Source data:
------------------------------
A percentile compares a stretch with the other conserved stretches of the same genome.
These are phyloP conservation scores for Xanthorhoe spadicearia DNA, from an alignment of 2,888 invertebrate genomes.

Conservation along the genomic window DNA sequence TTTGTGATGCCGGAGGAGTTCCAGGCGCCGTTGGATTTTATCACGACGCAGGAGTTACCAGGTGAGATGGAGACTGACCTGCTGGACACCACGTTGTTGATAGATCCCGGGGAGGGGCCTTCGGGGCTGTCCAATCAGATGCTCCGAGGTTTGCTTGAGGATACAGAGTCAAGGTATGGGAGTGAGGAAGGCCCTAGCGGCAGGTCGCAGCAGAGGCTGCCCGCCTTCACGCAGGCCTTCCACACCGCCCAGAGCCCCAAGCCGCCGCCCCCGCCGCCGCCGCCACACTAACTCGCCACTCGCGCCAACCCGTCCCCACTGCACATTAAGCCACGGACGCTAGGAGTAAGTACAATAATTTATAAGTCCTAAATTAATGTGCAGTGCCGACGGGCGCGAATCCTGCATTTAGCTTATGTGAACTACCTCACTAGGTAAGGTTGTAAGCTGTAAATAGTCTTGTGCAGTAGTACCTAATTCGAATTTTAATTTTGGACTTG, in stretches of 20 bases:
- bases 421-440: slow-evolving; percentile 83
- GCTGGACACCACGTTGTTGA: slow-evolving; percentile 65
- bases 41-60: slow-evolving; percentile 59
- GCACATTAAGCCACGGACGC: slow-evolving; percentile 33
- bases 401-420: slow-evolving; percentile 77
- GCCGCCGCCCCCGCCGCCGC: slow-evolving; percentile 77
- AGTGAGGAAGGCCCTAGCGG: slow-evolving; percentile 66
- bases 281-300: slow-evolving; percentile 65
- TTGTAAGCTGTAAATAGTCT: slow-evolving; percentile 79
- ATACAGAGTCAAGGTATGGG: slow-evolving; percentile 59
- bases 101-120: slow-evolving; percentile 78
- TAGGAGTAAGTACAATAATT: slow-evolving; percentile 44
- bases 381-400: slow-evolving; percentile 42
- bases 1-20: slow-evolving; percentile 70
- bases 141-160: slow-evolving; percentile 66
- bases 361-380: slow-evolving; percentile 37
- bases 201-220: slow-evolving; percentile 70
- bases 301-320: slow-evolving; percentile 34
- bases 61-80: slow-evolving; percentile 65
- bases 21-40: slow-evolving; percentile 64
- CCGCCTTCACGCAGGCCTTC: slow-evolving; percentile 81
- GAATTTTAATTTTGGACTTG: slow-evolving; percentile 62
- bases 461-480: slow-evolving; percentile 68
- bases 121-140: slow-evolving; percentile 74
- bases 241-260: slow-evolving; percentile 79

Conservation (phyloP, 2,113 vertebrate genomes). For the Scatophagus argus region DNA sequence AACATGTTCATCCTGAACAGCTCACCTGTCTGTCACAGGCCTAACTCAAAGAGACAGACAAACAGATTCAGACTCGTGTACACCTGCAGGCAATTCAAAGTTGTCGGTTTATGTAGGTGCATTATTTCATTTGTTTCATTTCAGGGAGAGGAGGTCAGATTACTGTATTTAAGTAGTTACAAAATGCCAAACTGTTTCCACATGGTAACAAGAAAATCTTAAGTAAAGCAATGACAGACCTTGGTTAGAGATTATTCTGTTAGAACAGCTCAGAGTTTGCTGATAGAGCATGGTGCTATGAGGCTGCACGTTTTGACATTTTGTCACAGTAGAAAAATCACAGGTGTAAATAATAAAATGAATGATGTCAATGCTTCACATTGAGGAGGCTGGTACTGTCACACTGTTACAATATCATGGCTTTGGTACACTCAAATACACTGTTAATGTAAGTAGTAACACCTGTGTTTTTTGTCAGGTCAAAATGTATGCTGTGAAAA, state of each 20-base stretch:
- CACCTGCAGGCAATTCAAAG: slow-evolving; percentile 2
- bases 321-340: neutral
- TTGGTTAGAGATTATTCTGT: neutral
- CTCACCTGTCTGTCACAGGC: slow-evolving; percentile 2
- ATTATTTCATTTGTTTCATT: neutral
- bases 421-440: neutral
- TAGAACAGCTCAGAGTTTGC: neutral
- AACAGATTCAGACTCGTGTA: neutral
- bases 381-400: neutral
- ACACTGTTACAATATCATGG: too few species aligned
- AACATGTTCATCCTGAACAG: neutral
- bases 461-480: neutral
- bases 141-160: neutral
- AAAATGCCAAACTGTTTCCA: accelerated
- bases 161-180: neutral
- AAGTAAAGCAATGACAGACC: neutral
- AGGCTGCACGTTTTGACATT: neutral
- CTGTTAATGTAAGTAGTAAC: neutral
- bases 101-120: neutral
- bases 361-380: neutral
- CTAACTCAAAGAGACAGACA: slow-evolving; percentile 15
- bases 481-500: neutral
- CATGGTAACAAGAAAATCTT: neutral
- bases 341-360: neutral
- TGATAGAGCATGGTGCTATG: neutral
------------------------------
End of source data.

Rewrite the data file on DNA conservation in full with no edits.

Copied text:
A percentile compares a stretch with the other conserved stretches of the same genome.
These are phyloP conservation scores for Xanthorhoe spadicearia DNA, from an alignment of 2,888 invertebrate genomes.

Conservation along the genomic window DNA sequence TTTGTGATGCCGGAGGAGTTCCAGGCGCCGTTGGATTTTATCACGACGCAGGAGTTACCAGGTGAGATGGAGACTGACCTGCTGGACACCACGTTGTTGATAGATCCCGGGGAGGGGCCTTCGGGGCTGTCCAATCAGATGCTCCGAGGTTTGCTTGAGGATACAGAGTCAAGGTATGGGAGTGAGGAAGGCCCTAGCGGCAGGTCGCAGCAGAGGCTGCCCGCCTTCACGCAGGCCTTCCACACCGCCCAGAGCCCCAAGCCGCCGCCCCCGCCGCCGCCGCCACACTAACTCGCCACTCGCGCCAACCCGTCCCCACTGCACATTAAGCCACGGACGCTAGGAGTAAGTACAATAATTTATAAGTCCTAAATTAATGTGCAGTGCCGACGGGCGCGAATCCTGCATTTAGCTTATGTGAACTACCTCACTAGGTAAGGTTGTAAGCTGTAAATAGTCTTGTGCAGTAGTACCTAATTCGAATTTTAATTTTGGACTTG, in stretches of 20 bases:
- bases 421-440: slow-evolving; percentile 83
- GCTGGACACCACGTTGTTGA: slow-evolving; percentile 65
- bases 41-60: slow-evolving; percentile 59
- GCACATTAAGCCACGGACGC: slow-evolving; percentile 33
- bases 401-420: slow-evolving; percentile 77
- GCCGCCGCCCCCGCCGCCGC: slow-evolving; percentile 77
- AGTGAGGAAGGCCCTAGCGG: slow-evolving; percentile 66
- bases 281-300: slow-evolving; percentile 65
- TTGTAAGCTGTAAATAGTCT: slow-evolving; percentile 79
- ATACAGAGTCAAGGTATGGG: slow-evolving; percentile 59
- bases 101-120: slow-evolving; percentile 78
- TAGGAGTAAGTACAATAATT: slow-evolving; percentile 44
- bases 381-400: slow-evolving; percentile 42
- bases 1-20: slow-evolving; percentile 70
- bases 141-160: slow-evolving; percentile 66
- bases 361-380: slow-evolving; percentile 37
- bases 201-220: slow-evolving; percentile 70
- bases 301-320: slow-evolving; percentile 34
- bases 61-80: slow-evolving; percentile 65
- bases 21-40: slow-evolving; percentile 64
- CCGCCTTCACGCAGGCCTTC: slow-evolving; percentile 81
- GAATTTTAATTTTGGACTTG: slow-evolving; percentile 62
- bases 461-480: slow-evolving; percentile 68
- bases 121-140: slow-evolving; percentile 74
- bases 241-260: slow-evolving; percentile 79

Conservation (phyloP, 2,113 vertebrate genomes). For the Scatophagus argus region DNA sequence AACATGTTCATCCTGAACAGCTCACCTGTCTGTCACAGGCCTAACTCAAAGAGACAGACAAACAGATTCAGACTCGTGTACACCTGCAGGCAATTCAAAGTTGTCGGTTTATGTAGGTGCATTATTTCATTTGTTTCATTTCAGGGAGAGGAGGTCAGATTACTGTATTTAAGTAGTTACAAAATGCCAAACTGTTTCCACATGGTAACAAGAAAATCTTAAGTAAAGCAATGACAGACCTTGGTTAGAGATTATTCTGTTAGAACAGCTCAGAGTTTGCTGATAGAGCATGGTGCTATGAGGCTGCACGTTTTGACATTTTGTCACAGTAGAAAAATCACAGGTGTAAATAATAAAATGAATGATGTCAATGCTTCACATTGAGGAGGCTGGTACTGTCACACTGTTACAATATCATGGCTTTGGTACACTCAAATACACTGTTAATGTAAGTAGTAACACCTGTGTTTTTTGTCAGGTCAAAATGTATGCTGTGAAAA, state of each 20-base stretch:
- CACCTGCAGGCAATTCAAAG: slow-evolving; percentile 2
- bases 321-340: neutral
- TTGGTTAGAGATTATTCTGT: neutral
- CTCACCTGTCTGTCACAGGC: slow-evolving; percentile 2
- ATTATTTCATTTGTTTCATT: neutral
- bases 421-440: neutral
- TAGAACAGCTCAGAGTTTGC: neutral
- AACAGATTCAGACTCGTGTA: neutral
- bases 381-400: neutral
- ACACTGTTACAATATCATGG: too few species aligned
- AACATGTTCATCCTGAACAG: neutral
- bases 461-480: neutral
- bases 141-160: neutral
- AAAATGCCAAACTGTTTCCA: accelerated
- bases 161-180: neutral
- AAGTAAAGCAATGACAGACC: neutral
- AGGCTGCACGTTTTGACATT: neutral
- CTGTTAATGTAAGTAGTAAC: neutral
- bases 101-120: neutral
- bases 361-380: neutral
- CTAACTCAAAGAGACAGACA: slow-evolving; percentile 15
- bases 481-500: neutral
- CATGGTAACAAGAAAATCTT: neutral
- bases 341-360: neutral
- TGATAGAGCATGGTGCTATG: neutral